What Does Cishet Mean?

·4-min read
Photo credit: Hearst Owned
Photo credit: Hearst Owned

Broadly speaking, cishet is a term used to describe someone who is both cisgender and heterosexual, says Rae D’Agnillo (they/them), a leader in various LGBTQ+ organizations.

If someone is cishet, it simply means that they are the gender they were assigned at birth and exclusively romantically and sexually attracted to those of the opposite gender.

(Reminder, “cisgender” is the term used to describe someone “whose gender is exclusively the one they were assigned at birth,” according to the Trans Journalists Association, and “heterosexual” is the sexual orientation used to describe someone who is attracted to the opposite gender.)

Being cishet is an identity with privilege because it means you are the sexuality and gender identity that is expected and assumed.

What is cishet?

As previously mentioned, the term cishet is used to describe someone who is both cisgender and heterosexual. And because cishets make up a majority of the human population, it is often assumed that most people are cisgender and heterosexual, according to The Queer Dictionary.

Sadly, though, this assumption contributes to cisnormativity, which assumes you should be of one gender only, and heteronormativity, which assumes that all relationships are between cisgender, heterosexual people.

These beliefs are problematic because it can make it difficult for those in the LGBTQ+ community to truly be themselves or embrace who they really are.

The difference between calling yourself cishet and calling yourself straight

First off, it’s helpful to remember that someone’s gender identity is different than their sexual orientation. They are two completely different things. So in order to consider yourself cishet, that would mean you are both cisgender (a gender identity) and heterosexual (a sexual orientation).

The difference between cishet and straight is that many people in the LGBTQ+ community can be straight but not cisgender.

Some examples of sexual orientation might be gay, lesbian, bisexual, queer, etc. and this has nothing to do with their gender identity, which may be cisgender, transgender, non-binary, gender fluid, etc. Sexual orientation is solely based on who you are attracted to. And to be cishet, you need to check off both labels of cisgender and heterosexual.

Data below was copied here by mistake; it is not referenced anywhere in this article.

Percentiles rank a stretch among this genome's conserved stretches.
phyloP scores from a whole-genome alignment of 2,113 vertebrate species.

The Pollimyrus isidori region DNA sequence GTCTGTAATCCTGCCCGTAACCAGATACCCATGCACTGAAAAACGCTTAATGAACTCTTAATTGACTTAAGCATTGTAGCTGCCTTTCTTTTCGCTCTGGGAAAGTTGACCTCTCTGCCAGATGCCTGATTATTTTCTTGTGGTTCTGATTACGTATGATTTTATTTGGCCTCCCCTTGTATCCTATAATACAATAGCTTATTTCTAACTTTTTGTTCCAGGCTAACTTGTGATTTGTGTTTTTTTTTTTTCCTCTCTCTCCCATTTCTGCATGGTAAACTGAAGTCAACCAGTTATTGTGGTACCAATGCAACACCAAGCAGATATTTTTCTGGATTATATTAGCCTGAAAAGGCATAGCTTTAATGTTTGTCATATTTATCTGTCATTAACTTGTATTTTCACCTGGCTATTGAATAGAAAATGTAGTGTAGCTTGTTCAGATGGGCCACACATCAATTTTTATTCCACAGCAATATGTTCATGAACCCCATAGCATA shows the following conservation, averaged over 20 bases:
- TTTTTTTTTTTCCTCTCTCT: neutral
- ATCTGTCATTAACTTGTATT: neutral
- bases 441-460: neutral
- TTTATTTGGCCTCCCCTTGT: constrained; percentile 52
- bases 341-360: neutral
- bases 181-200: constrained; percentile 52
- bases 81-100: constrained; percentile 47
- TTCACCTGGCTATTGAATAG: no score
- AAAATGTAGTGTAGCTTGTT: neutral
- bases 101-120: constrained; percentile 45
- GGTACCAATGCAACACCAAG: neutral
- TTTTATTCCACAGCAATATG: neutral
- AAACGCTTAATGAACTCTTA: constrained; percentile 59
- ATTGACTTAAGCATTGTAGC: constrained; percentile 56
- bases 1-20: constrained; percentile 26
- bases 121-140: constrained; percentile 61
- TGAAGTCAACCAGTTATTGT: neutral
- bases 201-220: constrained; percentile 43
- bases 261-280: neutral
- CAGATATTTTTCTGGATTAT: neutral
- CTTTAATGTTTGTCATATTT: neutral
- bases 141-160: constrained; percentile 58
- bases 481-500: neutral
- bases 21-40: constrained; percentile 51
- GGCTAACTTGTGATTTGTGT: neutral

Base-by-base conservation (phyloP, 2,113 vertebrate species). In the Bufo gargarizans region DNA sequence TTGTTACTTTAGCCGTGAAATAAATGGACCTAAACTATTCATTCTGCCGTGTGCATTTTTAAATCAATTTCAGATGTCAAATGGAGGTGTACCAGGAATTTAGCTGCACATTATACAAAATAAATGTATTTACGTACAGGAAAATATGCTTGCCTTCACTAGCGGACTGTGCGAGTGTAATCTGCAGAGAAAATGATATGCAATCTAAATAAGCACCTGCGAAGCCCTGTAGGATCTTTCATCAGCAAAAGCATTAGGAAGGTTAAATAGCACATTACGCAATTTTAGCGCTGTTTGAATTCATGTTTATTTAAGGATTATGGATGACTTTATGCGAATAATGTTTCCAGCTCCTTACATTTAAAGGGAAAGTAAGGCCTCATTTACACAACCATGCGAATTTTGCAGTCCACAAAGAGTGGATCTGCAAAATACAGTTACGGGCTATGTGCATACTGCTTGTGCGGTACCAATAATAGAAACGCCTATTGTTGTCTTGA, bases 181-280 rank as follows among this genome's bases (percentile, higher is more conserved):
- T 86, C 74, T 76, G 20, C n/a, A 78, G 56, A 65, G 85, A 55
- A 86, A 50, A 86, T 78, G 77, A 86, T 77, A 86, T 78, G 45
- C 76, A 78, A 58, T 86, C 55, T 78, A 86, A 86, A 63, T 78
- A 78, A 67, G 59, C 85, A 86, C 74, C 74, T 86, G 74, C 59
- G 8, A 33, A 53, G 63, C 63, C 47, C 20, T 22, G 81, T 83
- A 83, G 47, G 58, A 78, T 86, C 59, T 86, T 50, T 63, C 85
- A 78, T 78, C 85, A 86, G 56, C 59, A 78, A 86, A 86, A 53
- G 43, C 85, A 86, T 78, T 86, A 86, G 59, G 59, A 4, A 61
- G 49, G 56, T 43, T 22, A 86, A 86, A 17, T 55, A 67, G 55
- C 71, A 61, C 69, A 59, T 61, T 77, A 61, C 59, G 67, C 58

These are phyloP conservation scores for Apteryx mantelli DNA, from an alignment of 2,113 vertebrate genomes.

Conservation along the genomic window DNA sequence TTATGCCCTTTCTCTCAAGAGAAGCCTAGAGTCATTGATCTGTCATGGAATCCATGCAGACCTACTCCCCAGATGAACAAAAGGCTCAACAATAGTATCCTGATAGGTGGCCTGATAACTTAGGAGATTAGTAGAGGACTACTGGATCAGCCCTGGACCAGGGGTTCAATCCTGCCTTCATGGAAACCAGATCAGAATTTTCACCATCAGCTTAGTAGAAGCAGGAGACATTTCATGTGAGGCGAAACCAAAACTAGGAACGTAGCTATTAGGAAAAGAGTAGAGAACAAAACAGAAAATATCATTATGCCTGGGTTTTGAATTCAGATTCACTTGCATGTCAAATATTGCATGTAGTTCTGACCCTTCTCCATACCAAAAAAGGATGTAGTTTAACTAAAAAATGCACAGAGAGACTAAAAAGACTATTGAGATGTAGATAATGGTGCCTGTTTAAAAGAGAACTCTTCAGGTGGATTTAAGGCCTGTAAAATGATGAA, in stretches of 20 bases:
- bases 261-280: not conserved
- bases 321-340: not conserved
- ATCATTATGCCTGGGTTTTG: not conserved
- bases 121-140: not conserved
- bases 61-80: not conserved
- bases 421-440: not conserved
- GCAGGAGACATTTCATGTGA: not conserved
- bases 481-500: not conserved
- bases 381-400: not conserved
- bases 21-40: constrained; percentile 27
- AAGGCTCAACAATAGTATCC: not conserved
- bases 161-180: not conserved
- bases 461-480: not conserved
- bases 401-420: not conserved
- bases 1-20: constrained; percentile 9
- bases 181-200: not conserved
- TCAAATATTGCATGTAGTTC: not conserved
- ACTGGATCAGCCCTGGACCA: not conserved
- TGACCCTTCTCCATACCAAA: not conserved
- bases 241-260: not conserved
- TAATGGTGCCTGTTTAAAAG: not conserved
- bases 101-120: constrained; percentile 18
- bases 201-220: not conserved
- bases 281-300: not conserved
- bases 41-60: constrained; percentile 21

The difference between cishet and comphet

Comphet is used to describe compulsory heterosexuality. This is the notion that heterosexuality is the only valid sexuality and that everyone should be or is expected to be straight, as Cheyenne M. Davis (she/they), a sex writer and founder of Unveild, previously told Cosmopolitan.com.

This can be seen when your aunt asks your gay brother if he’s going to settle down and find a wife or when your parents assume you are interested in someone of the opposite sex. This can also be observed in some gay individuals who feel the pressure to date those of the opposite gender simply because society told them they had to.

D’Agnillo says that the term comphet “describes an experience gay and lesbian folks have that stems from societal pressures. Individuals experiencing comphet can be any gender and identify with any sexuality.”

In other words, comphet is a belief, while cishet is just a term used to describe someone who is both cisgender and heterosexual. And just because you are cishet does not mean you subscribe to the ideas of compulsory heterosexuality.

Why is being cishet a privilege?

Being cishet is considered a privilege because, as D’Agnillo explains, it is a societal norm that is expected and often demanded from everyone. You don’t experience any judgment, oppression, transphobia, or homophobia simply because of your gender identity and sexual orientation.

This privilege means that you don’t have to worry about someone using incorrect pronouns and misgendering you or assuming that you need to be “fixed” because of who you are attracted to.

How to use your cishet privilege to make the world a more inclusive place

Here are some productive things you can do in order to use your privilege and become a better ally to the LGBTQ+ community:

  1. Be a listener. When a friend who is a member of the LGBTQ+ community comes to you for support, simply listen to what they want and need. Sometimes that’s all they really need.

  2. Be open-minded. This means that if you get called out by a member of the LGBTQ+ community over a comment or an action, be open to hearing them out and working on yourself to not perpetuate any phobia or judgment.

  3. Be inclusive. Don’t push away those who are different from you, whether based on their gender identity, sexual orientation, or romantic orientation.

  4. Don’t assume. Part of being an ally is shutting down the idea of compulsory heterosexuality. Don’t assume that everyone you meet is heterosexual and cisgender. Ask people their pronouns when you meet them.

  5. Defend the LGBTQ+ community from judgmental people. If a friend or a family member makes a homophobic or transphobic comment, don’t hesitate to point out how their comment can be hurtful and talk to them about inclusivity. Although ignorance is not an excuse, it can definitely be fixed.

  6. Believe that everyone is deserving of respect and dignity. Everyone is a human being and every human being has feelings. Just because you can’t quite comprehend their struggles does not mean you have the right to judge them or push them aside.

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